by Lauren DeStefano
To be published by Simon and Schuster BFYR
on February 12, 2013
Source: ARC borrowed from Around the World ARC tours
Summary adapted from Goodreads: With the clock ticking until the virus takes its toll, Rhine is desperate for answers. After enduring Vaughn’s worst, Rhine finds an unlikely ally in his brother, an eccentric inventor named Reed. She takes refuge in his dilapidated house, though the people she left behind refuse to stay in the past. While Gabriel haunts Rhine’s memories, Cecily is determined to be at Rhine’s side, even if Linden’s feelings are still caught between them. Meanwhile, Rowan’s growing involvement in an underground resistance compels Rhine to reach him before he does something that cannot be undone. But what she discovers along the way has alarming implications for her future—and about the past her parents never had the chance to explain.
My take: I'm a huge fan of this series. Lauren DeStefano is not just a wonderful writer, she's one of those rare authors who can fully imagine an amazing, unique world and then invite readers to step into it. If it's been a while since you've visited, my review of Fever (with a recap of Wither) is here. And this review will be spoiler-free!
I am entirely powerless.
As Sever opens, Rhine seems diminished. She's been through a lot in Fever, the prior book, and she's both physically weakened and mentally exhausted. As in the other two books in this trilogy, she's trying to get back to her brother Rowan, and in this book she will receive some help from both new friends and also people from her past. Rhine thinks she understands who in her world is evil and who is good, but she may have to rethink some of those preconceptions. She'll also have to accept help, to trust others, and to face everything that has happened to her and everything she has done.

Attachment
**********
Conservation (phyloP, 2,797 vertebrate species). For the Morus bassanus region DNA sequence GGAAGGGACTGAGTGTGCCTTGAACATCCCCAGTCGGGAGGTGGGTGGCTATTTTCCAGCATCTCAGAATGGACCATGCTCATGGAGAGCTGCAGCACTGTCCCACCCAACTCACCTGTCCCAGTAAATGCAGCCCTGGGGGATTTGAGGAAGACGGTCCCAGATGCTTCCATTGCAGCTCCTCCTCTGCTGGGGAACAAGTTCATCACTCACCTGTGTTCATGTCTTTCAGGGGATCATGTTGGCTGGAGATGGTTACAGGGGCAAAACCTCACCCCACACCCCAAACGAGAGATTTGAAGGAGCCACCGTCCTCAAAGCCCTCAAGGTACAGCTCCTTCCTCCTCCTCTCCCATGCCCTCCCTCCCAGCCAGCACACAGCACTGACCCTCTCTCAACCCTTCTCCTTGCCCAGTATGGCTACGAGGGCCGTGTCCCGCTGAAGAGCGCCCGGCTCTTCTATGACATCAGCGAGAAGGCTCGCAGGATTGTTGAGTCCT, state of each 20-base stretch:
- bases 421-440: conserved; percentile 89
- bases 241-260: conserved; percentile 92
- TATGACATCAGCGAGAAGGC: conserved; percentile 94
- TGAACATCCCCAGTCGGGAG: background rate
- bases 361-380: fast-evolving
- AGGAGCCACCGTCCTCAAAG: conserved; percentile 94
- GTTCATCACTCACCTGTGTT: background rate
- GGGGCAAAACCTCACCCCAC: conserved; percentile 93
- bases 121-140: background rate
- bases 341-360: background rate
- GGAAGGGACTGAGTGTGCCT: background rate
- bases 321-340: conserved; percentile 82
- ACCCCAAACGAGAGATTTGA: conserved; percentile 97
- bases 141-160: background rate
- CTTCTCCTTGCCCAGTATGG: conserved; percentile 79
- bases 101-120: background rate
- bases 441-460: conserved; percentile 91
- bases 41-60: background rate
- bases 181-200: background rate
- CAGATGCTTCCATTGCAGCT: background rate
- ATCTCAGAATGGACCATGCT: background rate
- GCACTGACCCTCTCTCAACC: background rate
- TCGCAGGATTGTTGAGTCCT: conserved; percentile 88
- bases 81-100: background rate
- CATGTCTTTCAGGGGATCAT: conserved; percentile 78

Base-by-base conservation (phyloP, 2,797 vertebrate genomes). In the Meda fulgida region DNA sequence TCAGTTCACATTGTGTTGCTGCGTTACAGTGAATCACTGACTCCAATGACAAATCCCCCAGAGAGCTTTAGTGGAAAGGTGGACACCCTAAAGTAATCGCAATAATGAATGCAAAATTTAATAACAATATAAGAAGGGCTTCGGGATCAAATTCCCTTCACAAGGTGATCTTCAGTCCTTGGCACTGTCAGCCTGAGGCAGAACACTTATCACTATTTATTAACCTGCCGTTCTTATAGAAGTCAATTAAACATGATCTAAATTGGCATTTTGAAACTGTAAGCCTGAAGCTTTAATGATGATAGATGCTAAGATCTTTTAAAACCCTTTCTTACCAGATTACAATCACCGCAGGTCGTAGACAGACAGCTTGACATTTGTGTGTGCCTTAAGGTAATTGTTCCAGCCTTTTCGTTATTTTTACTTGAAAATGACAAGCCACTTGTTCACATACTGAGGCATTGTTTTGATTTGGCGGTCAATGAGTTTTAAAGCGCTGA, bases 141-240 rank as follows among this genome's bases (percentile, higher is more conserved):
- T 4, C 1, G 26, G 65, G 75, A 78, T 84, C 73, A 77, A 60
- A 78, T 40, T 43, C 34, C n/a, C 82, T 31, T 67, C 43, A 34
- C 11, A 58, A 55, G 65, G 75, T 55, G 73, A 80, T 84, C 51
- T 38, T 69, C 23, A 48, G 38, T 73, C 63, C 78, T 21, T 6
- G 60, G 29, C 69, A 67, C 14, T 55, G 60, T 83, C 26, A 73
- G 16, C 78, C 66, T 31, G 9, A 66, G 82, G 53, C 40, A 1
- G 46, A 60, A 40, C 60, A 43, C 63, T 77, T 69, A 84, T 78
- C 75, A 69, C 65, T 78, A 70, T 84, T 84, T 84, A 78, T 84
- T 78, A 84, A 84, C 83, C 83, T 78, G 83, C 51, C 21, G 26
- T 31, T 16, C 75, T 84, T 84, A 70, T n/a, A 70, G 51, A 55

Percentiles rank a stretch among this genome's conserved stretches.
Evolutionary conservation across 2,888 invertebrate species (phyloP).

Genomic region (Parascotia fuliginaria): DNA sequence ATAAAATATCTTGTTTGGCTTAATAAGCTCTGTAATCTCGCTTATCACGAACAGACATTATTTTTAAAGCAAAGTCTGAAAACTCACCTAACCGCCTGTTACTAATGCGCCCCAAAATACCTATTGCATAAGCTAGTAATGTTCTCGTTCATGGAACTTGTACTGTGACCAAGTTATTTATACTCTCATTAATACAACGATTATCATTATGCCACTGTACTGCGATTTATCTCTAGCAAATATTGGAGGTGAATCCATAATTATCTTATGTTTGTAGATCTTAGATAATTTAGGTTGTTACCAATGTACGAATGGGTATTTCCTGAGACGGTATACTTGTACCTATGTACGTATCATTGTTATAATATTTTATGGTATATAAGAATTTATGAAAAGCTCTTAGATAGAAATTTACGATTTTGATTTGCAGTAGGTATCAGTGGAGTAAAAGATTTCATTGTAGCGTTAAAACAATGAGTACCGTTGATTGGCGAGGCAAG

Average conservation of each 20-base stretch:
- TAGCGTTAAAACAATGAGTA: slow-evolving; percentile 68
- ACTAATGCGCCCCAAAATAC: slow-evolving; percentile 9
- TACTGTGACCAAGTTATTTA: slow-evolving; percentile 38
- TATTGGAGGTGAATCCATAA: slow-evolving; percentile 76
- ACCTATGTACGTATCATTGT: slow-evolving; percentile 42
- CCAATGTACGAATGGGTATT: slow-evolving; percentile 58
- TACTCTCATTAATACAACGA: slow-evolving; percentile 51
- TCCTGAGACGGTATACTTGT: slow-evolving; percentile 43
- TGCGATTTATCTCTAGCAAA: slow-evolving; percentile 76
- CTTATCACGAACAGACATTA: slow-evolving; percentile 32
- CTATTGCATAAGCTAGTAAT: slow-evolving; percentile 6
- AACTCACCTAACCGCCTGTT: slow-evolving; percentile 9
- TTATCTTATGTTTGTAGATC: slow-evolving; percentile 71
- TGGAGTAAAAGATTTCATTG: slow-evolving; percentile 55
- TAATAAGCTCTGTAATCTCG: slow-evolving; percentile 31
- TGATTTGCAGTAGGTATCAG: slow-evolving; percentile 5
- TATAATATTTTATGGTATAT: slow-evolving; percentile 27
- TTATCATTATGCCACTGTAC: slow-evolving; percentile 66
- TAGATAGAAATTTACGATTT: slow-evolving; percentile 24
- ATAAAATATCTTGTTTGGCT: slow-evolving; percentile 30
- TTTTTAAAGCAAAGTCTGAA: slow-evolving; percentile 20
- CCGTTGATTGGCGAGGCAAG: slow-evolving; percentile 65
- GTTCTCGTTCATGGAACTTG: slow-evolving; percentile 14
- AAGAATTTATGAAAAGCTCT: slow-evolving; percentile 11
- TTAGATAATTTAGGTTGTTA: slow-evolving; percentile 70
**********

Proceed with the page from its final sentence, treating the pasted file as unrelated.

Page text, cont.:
To me, the endings of books (and trilogies) need to be both satisfying to the reader and fitting to the spirit of the trilogy. I think Sever did a wonderful job of tying up both the plot and the relationship strands of the story. It resolves, in one way or another, Rhine's feelings about and ties to Linden, to her sister wives, to her brother Rowan, and to Gabriel. I did not go into Sever expecting a warm and fuzzy happily ever after, because these books depict a post-apocalyptic world where hope and despair live side by side. Yes, there is tragedy in Sever, and there is also hope.
Maybe hope isn't the most dangerous thing a person can have. Maybe love is worse.
In a world in which women don't live to be older than twenty, in which babies die, in which lives are sacrificed in the name of science, love seems like a foolish endeavor. In Sever, Rhine will find love in some very unexpected places. Does this mean she finally ends up with Gabriel? My lips are sealed! All I will say is that I loved the fact that Sever didn't focus solely on the overdone love triangle or the swoony romance. I think love is the best kind of hope, and I loved the fact that Sever looked at many different kinds of love: between parent and child, between siblings, and between people who are bonded together through shared experience.
Another of my favorite things about the Chemical Garden trilogy is the way that, across the three books, Lauren DeStefano explores the tensions and interplay between opposing concepts. She repeatedly contrasts nature and science, beauty and grotesquery, creation and destruction, sameness and difference. She loves oxymorons, like the "chemical garden" and the twins with their heterochromic eyes. She writes complex characters who are both selfish and kind, both evil and loving, both foolish and wise.
I think I could read these books a dozen times and find something new with each reading. For me, the Chemical Garden trilogy, was a unique and amazing reading experience, one I will be sad to see end.
Have you read any books in this series?